“Nerve cells do not regenerate.” This expression is known to everyone. But there was already a lot of research on this topic and it was possible to prove that this is far from the case. Moreover, in a recent survey published in the journal Cell Stem Cell, it is argued that nerve cells can not only restore their structure, but also be formed anew. And even in a rather old age. Only these cells are still slightly different from those that appeared at a young age.
In general, it should be said that the study of the processes of recovery and the formation of new cells is a rather promising line of research, called “neurogenesis”. Researchers from Columbia University, led by neuroscientist Maura Boldrini, worked in this direction. For their research, they used hippocampal tissue samples from 28 people aged 14 to 79 years. Using a visualization method called confocal microscopy, scientists were able to determine the speed with which new nerve cells were formed in humans, and also to prove that lifelong neurons form in the hippocampus.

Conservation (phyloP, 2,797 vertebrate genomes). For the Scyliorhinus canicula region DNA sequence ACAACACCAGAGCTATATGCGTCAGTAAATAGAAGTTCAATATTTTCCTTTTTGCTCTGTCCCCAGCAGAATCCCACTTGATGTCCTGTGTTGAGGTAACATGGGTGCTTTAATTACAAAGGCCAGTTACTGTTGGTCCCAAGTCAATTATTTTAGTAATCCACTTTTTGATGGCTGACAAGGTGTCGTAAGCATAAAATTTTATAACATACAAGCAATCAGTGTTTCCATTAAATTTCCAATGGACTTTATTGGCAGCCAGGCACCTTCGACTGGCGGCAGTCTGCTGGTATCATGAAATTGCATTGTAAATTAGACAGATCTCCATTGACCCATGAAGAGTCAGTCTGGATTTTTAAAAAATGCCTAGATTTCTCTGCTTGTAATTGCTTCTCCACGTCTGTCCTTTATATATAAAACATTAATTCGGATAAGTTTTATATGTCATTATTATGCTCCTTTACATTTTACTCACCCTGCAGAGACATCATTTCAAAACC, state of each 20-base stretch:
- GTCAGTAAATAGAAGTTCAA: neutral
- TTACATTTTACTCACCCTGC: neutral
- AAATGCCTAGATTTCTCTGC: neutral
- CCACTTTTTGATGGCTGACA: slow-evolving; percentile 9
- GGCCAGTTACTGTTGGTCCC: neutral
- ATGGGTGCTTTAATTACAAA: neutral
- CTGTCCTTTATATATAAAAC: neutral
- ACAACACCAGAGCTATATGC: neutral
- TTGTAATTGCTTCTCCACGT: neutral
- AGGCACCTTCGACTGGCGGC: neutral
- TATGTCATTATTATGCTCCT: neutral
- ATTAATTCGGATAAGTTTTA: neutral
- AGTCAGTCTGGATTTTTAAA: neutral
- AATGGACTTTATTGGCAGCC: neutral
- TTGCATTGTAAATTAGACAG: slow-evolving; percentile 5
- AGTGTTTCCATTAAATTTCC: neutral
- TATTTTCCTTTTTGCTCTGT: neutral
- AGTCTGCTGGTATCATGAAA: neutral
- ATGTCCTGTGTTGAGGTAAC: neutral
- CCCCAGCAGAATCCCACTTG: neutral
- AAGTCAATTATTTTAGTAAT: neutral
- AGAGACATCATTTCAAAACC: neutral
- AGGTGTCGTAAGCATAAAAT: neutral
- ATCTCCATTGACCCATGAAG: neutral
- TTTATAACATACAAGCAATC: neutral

“According to research done in mice and confirmed in the study of human tissues, pluripotent stem cells are present in the area of the dentate fascia of the brain. And even though their number is limited, they can follow the path of formation of new neurons. ”
Scientists called the maternal cage of the dentate fascia“ maternal ”, and those that evolved from them are“ daughter ”. And the most interesting thing is that with age the number of “parent” cells decreases, but there are no “daughter” cells and they can freely share. At the same time, however, the older a person is, the fewer connections new cells can form.
“New neurons that appear in adulthood are less in contact with each other, form fewer connections, and less likely migrate to other parts of the brain.”